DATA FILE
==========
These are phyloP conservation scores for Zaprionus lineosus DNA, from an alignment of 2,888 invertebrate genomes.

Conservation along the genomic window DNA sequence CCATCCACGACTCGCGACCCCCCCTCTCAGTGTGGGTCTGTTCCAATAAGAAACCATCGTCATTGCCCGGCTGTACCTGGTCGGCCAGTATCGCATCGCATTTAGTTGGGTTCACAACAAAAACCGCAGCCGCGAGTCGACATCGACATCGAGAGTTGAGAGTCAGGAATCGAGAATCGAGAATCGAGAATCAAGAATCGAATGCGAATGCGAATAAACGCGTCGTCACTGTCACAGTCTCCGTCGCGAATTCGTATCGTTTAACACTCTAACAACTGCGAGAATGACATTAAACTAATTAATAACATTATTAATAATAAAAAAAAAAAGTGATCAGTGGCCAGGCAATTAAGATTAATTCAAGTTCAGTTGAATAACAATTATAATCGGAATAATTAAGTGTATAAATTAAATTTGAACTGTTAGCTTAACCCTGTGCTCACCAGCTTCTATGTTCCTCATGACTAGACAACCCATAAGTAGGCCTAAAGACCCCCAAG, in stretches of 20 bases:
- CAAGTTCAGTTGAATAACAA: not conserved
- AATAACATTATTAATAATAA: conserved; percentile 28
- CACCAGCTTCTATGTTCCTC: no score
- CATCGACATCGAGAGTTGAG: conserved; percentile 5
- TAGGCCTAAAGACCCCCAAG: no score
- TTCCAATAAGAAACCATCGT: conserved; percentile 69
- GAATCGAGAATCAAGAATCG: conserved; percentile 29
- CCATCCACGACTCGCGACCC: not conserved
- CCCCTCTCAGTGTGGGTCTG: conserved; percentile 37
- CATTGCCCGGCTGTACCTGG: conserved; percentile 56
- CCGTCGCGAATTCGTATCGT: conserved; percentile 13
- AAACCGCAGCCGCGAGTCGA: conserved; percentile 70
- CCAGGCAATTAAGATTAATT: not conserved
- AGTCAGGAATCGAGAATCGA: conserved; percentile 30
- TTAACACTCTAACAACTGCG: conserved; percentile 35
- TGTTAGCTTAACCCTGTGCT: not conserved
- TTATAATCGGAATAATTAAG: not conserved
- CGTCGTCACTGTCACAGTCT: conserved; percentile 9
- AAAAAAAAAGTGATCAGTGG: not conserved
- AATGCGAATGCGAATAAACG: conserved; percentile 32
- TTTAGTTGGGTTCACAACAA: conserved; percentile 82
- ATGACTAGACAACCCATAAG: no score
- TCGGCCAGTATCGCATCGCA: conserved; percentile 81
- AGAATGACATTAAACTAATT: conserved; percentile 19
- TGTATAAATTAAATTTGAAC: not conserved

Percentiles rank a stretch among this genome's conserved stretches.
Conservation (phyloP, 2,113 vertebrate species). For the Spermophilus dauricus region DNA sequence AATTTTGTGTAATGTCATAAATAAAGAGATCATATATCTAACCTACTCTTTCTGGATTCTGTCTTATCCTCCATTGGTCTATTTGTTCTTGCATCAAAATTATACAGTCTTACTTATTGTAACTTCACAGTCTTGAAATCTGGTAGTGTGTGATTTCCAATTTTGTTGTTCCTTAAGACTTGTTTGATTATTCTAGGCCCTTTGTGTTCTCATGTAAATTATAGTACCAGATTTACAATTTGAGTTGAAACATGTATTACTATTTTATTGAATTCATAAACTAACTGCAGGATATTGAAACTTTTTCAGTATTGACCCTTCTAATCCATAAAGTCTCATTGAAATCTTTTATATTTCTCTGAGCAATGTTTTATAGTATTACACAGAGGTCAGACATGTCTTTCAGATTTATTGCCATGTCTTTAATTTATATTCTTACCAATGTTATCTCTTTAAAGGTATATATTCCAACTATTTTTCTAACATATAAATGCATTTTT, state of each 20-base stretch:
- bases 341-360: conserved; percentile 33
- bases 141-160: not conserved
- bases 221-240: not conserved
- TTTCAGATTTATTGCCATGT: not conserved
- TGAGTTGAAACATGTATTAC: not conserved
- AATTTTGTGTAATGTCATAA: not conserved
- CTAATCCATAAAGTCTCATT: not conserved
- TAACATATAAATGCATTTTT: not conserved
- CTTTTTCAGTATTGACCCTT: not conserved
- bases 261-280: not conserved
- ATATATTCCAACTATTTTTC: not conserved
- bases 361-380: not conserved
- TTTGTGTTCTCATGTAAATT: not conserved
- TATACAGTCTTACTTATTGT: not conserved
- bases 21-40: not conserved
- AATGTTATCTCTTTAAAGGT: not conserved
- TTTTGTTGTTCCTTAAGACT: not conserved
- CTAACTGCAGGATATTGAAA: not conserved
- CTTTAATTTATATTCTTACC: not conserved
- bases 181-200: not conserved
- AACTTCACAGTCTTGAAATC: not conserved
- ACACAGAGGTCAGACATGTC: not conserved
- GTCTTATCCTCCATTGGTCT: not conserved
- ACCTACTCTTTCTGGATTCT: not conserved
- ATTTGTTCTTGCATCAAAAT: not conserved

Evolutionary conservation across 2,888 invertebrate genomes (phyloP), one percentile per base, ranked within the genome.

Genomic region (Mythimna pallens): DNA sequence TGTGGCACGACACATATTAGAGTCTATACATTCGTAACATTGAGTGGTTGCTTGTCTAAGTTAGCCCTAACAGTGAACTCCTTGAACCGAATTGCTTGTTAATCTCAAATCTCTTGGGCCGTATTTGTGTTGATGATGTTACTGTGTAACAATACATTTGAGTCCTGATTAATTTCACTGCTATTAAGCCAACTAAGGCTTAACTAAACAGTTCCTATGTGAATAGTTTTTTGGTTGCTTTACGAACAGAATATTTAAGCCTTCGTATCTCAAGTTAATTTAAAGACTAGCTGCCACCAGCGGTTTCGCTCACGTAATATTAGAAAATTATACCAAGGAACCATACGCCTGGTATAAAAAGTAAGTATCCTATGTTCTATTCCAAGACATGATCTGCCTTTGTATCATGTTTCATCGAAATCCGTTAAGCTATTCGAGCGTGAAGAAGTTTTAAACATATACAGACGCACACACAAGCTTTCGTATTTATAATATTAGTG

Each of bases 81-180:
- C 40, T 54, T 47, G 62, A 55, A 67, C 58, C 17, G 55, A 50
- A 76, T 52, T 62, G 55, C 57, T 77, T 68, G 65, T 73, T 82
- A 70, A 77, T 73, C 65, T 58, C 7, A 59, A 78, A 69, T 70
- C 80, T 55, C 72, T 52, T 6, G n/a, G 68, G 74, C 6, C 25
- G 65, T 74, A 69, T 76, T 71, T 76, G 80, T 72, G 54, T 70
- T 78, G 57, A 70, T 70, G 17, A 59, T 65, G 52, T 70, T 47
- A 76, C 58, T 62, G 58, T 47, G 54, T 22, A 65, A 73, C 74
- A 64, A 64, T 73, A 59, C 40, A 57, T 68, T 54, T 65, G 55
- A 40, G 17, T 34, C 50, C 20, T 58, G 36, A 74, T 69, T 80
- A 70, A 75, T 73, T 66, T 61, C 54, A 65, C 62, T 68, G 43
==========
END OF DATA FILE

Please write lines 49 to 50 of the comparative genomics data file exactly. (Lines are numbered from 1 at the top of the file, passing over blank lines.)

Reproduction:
- bases 181-200: not conserved
- AACTTCACAGTCTTGAAATC: not conserved